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Pediatrics. 2014 Sep;134 Suppl 1:S29-35. doi: 10.1542/peds.2014-0646F.

A longitudinal analysis of sugar-sweetened beverage intake in infancy and obesity at 6 years.

Author information

1
Division of Nutrition, Physical Activity, and Obesity, Centers for Disease Control and Prevention, Atlanta, Georgia lpan@cdc.gov.
2
Division of Nutrition, Physical Activity, and Obesity, Centers for Disease Control and Prevention, Atlanta, Georgia.

Abstract

OBJECTIVE:

To examine whether sugar-sweetened beverage (SSB) intake during infancy predicts obesity at age 6 years.

METHODS:

We included 1189 children who participated in the Infant Feeding Practices Study II in 2005-2007 and were followed up at 6 years in 2012. Children's weight and height were measured by mothers. Obesity was defined as gender-specific BMI-for-age ≥95th percentile. We used logistic regression to estimate the associations of any SSB intake and age at SSB introduction before 12 months and mean SSB intake during ages 10 to 12 months with obesity at 6 years controlling for baseline characteristics.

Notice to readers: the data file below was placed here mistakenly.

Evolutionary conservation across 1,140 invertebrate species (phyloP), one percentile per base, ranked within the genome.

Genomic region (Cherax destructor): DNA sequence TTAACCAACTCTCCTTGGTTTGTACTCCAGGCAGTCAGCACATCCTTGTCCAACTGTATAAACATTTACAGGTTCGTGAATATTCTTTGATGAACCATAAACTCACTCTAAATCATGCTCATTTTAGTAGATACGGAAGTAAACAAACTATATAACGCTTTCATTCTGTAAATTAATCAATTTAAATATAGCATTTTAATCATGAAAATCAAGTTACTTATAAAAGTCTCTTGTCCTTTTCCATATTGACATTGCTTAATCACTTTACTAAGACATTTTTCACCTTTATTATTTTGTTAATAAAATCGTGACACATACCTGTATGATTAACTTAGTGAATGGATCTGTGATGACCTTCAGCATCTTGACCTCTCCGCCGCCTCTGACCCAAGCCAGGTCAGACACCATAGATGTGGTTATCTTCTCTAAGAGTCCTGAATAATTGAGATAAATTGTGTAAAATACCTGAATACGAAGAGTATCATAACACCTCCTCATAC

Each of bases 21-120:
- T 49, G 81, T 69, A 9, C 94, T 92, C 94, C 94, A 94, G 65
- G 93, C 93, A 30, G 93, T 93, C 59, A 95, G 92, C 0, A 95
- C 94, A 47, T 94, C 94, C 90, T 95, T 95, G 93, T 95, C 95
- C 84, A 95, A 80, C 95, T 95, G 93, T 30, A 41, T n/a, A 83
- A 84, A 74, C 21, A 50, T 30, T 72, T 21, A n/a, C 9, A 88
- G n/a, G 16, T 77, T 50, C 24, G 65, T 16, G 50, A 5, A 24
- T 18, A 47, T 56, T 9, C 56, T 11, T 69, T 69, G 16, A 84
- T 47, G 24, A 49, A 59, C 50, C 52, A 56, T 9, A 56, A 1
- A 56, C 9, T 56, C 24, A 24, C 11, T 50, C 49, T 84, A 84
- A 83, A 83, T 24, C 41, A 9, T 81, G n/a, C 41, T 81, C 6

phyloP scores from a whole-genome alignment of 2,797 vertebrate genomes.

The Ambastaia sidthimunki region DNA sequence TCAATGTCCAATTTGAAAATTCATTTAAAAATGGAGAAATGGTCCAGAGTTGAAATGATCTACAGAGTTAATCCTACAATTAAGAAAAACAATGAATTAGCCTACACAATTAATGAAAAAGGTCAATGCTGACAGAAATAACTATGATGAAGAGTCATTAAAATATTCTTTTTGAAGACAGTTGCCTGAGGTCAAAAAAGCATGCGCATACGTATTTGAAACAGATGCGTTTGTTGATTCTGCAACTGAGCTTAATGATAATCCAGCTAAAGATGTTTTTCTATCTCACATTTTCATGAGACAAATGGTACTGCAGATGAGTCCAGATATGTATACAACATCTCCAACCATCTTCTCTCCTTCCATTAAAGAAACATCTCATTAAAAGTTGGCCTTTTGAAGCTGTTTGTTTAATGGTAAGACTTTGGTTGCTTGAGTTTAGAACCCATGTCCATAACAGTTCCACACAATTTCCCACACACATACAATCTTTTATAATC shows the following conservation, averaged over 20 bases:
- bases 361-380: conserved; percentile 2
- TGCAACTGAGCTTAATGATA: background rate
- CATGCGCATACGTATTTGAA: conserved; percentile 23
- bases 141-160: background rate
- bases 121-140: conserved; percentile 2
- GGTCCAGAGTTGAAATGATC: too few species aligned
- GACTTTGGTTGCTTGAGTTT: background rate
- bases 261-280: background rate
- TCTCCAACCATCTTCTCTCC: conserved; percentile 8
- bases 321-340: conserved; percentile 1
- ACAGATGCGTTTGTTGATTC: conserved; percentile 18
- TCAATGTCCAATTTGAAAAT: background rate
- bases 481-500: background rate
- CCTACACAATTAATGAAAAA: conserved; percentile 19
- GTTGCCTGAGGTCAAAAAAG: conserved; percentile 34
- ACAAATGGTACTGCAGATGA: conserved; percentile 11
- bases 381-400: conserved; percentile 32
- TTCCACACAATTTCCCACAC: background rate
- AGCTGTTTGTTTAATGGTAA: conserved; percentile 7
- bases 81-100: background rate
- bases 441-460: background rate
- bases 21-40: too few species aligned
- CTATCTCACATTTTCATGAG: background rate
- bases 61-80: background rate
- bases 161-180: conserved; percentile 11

RESULTS:

The obesity prevalence at 6 years among children who consumed SSBs during infancy was twice as high as that among non-SSB consumers (17.0% vs 8.6%). The adjusted odds of obesity at 6 years was 71% higher for any SSB intake and 92% higher for SSB introduction before 6 months compared with no SSB intake during infancy. Children who consumed SSBs ≥3 times per week during ages 10 to 12 months had twice the odds of obesity compared with those who consumed no SSBs in this period. However, among children who consumed SSBs, the odds of obesity at 6 years did not differ by age at SSB introduction during infancy or by mean weekly SSB intake during ages 10 to 12 months.

CONCLUSIONS:

Children who consumed SSBs during infancy had higher odds of obesity at 6 years than non-SSB consumers. SSB consumption during infancy may be a risk factor for obesity in early childhood. Whether unmeasured behaviors contributed to the association is unclear.

KEYWORDS:

childhood obesity; infancy; population-based studies; public health; sugar-sweetened beverages

PMID:
25183752
PMCID:
PMC4258849
DOI:
10.1542/peds.2014-0646F
[Indexed for MEDLINE]
Free PMC Article

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